In presence of a given concentration, c, of MFs a bridge between the two polymers could be formed by chance when a MF binds both simultaneously. As a single bridging event is statistically unlikely and short lived, the degree of pairing between the Xic's is expected to be stronger the higher c. However, a threshold behaviour exists. Figure 3 shows the thermodynamic equilibrium value of p as function of c (for E = 1.2 kT): below a threshold, c*≃2.3% (defined by the inflection point of p(c)), p is practically zero irrespective of c. Such a region is the ‘Brownian phase’ where molecules are unable to form thermodynamically stable bridges and chromosomes move independently (a typical configuration is depicted in Figure 2A). Conversely, if c is above threshold, p rapidly approaches 100%, signaling the transition to a different regime, the ‘pairing phase’: here chromosomes have spontaneously, and ineluctably, recognized and paired by the effects of a stable effective attraction induced by MFs (a configuration is shown in Figure 2C). The colocalization process is, though, fully reversible by reduction of MF concentration below threshold. Around c*, a narrow crossover region exists between these two phases where p(c) is significantly different from zero, but still well below 100%, as couples of chromosomes are continuosly formed and disrupted (see the configuration in Figure 2B). In the thermodynamic limit (i.e., for an infinitely large system), the inflection point, c*, corresponds to a phase transition. For a finite sized system, as the one simulated here, p(c) is well fitted by an exponential:where β is a fitting parameter (for the case discussed in Figure 3, we find β = 4.7) and c0 is proportional to the threshold value, c*, found above .
The equilibrium value of the fraction of paired chromosomes, p, is plotted as function of the concentration, c, of binding molecular factors, for a given value of their affinity, E (here, E = 1.2 kT). When the concentration is below a threshold value c*≃2.3%, no stable pairing is observed (p∼0) and the chromosomes randomly float away from each other (‘Brownian phase’). Above threshold, p saturates to 100%, as a phase transition occurs (to the ‘Pairing phase’) and chromosomes spontaneously colocalize, their driving force being an effective attraction of thermodynamics origin.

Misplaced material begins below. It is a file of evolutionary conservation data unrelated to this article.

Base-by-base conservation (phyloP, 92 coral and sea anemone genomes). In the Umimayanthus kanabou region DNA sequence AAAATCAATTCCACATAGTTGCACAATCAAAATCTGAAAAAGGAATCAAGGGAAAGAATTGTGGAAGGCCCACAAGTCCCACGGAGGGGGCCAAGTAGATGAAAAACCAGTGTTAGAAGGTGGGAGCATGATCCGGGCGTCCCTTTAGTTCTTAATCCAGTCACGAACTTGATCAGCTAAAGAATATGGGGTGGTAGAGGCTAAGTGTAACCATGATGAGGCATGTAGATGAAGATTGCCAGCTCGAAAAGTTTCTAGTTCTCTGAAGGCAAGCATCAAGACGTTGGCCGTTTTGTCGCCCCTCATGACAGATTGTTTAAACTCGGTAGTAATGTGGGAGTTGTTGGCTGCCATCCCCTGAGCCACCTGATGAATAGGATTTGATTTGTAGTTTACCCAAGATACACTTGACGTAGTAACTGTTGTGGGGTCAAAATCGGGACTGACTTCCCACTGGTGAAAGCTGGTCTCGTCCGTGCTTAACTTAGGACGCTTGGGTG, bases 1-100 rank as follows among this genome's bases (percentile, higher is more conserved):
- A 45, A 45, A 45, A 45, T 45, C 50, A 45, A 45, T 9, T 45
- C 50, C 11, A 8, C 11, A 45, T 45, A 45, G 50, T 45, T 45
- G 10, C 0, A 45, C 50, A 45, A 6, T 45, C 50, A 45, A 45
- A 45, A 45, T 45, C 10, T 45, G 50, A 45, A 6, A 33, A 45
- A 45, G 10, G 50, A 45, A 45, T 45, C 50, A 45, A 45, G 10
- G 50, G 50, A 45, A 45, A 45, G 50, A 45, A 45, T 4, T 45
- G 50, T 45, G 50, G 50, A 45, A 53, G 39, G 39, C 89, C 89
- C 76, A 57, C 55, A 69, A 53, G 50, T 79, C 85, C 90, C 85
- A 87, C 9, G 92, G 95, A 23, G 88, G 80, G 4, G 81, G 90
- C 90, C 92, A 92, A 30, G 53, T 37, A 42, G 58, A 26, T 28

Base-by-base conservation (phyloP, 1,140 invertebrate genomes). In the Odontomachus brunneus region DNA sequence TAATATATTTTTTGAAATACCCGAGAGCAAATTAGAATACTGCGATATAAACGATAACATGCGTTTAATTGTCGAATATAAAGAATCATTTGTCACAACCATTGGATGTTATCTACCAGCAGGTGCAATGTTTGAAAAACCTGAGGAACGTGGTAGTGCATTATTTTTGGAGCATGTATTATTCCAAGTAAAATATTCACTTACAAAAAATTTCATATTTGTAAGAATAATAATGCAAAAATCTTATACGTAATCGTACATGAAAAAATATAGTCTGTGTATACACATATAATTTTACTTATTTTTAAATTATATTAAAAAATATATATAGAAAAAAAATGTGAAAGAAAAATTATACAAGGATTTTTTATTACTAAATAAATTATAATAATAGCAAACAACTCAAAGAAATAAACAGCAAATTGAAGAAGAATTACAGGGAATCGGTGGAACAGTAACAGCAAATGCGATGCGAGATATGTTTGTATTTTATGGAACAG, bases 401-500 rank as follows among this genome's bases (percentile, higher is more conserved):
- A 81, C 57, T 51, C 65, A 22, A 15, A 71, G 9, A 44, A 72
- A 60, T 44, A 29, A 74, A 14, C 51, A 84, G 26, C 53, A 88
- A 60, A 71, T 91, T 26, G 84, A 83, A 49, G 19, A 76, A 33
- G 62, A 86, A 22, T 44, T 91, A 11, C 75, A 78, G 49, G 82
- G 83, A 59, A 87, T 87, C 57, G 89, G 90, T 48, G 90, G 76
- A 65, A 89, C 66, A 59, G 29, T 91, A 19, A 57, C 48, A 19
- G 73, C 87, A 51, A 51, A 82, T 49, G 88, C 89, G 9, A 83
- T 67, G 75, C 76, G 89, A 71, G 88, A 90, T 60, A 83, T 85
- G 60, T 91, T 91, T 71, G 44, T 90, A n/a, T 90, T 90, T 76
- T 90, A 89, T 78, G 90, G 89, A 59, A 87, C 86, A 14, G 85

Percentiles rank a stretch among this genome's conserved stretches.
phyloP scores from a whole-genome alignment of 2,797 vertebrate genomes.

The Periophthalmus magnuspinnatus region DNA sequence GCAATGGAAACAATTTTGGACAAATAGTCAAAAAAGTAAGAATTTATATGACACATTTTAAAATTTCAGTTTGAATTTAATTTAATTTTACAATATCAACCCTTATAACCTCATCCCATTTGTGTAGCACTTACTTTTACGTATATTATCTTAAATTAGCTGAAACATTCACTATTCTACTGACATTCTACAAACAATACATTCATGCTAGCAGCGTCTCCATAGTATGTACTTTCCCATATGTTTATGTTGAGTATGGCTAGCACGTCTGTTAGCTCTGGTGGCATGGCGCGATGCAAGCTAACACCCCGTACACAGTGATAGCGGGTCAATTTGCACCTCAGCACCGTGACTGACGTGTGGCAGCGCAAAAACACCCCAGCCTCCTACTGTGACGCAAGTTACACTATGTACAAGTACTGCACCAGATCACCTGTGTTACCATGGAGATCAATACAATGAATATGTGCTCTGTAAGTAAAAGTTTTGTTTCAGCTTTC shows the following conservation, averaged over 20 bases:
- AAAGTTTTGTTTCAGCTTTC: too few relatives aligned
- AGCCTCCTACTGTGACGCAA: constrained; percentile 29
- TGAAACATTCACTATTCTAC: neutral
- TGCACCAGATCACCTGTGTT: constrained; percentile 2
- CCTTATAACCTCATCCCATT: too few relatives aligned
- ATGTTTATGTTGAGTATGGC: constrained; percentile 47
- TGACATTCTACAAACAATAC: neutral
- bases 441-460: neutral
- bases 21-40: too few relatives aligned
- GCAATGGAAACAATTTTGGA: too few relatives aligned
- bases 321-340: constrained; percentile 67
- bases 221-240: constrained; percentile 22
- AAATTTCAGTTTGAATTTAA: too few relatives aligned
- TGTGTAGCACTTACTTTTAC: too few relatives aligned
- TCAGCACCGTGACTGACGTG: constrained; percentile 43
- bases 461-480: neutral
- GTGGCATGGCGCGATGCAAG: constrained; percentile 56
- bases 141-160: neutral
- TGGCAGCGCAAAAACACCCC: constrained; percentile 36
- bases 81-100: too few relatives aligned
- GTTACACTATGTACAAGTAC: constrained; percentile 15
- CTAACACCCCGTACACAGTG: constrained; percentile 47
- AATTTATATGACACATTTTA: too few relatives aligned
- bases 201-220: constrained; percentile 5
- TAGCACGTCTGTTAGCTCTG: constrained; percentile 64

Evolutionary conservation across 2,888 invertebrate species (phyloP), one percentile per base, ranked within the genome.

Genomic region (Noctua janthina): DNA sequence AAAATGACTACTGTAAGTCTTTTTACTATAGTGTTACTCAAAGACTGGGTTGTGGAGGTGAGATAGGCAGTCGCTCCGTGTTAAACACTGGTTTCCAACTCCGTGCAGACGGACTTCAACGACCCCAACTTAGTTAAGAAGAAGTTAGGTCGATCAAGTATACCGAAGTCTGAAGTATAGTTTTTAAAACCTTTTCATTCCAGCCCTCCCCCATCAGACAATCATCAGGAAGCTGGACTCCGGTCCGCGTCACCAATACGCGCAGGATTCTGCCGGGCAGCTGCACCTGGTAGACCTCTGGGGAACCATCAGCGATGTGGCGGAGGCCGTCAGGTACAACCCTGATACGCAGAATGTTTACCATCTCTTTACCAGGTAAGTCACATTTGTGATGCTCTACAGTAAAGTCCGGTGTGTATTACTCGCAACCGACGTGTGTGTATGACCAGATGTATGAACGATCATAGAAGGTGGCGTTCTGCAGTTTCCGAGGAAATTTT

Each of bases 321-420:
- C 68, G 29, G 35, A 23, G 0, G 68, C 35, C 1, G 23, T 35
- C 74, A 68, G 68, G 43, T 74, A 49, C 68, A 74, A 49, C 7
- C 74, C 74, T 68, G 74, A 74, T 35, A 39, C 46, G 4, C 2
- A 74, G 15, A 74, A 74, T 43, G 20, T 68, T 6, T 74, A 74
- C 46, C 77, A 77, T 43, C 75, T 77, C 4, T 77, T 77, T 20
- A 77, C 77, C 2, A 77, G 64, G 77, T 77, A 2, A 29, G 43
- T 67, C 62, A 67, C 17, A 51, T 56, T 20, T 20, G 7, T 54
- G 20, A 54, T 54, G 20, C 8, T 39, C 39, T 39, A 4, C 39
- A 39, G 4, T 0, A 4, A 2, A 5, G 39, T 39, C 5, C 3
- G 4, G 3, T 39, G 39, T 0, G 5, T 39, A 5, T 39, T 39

For a given value of c, the route to colocalization could be taken, analogously, by increasing E, as a result, for instance, of modifications of the DNA binding regions or of mediating molecular complexes. Under this different path, a threshold exists as well, as summarized in the phase diagram of Figure 4, showing the equilibrium pairing state of the Xic's in the concentration-energy plane, (c, E), along with the transition line, c*(E), between the two phases. The existence of the threshold line, c*(E), has its roots in a thermodynamic phase transition occurring in the system, where the energy gain resulting from pairing compensates the corresponding entropy loss . In particular, we find a power law behavior for the function c*(E) at small E (superimposed fit):where the exponent is ν∼4, and Emin≃0.7 kT is a minimal threshold energy below which no pairing transition is possible. At higher E an exponential fit of c*(E) works as well. The phase diagram of Figure 4 gives precise constraints to the admissible values of c and E to attain colocalization. On the other hand, colocalization is found in a broad range of weak biochemical binding energies and concentrations, pointing out that the recognition/pairing mechanism here envisaged is robust, irrespective of the ultimate biochemical details of the “RNA-protein bridge” and its binding sites.
The diagram shows the thermodynamic equilibrium state of the system in the (E, c) plane, for a range of typical biochemical binding energies, E, and concentrations, c. Circles mark the line c*(E) delimiting the transition from the Brownian phase, where chromosomes diffuse independently, to the Pairing phase, where chromosomes are juxtaposed (the superimposed fit is a power law).
The Dynamics of Colocalization
To analyze the system dynamics, in our simulations MFs are initially randomly distributed in the enclosing volume and the two DNA segments start from the maximal possible distance from each other, so, at time t = 0 the pairing fraction is p = 0. Figure 5 reports p(t), i.e., the change in time of p, for three values of the concentration which belong to the different regimes discussed above (here, E = 1.2 kT). For c = 0.3%, i.e., below threshold, p(t) never rises above the background zero value. By increasing c to c = 2.5% and 5%, close to and above the threshold, chromosomes “sense” each other , as p(t) grows to its non-zero equilibrium value, p(c), seen before. After an initial Brownian regime, where p(t)∝t, at long times an exponential dynamics is recorded (superimposed fit in Figure 5):where p(c) is the equilibrium value discussed above. The parameter τ, a function of c and E, is a measure of the average time to attain equilibrium (and pairing for c>c*) [Note: a full fit function for p(t) is: , where γ and δ (such as τ) are fit parameters depending on the values of c and E. This fits our data very well, however, we prefer to report the simpler one-parameter exponential fit which is sufficient to estimate the characteristic time scale, τ. The two fits provide approximately equal values of τ].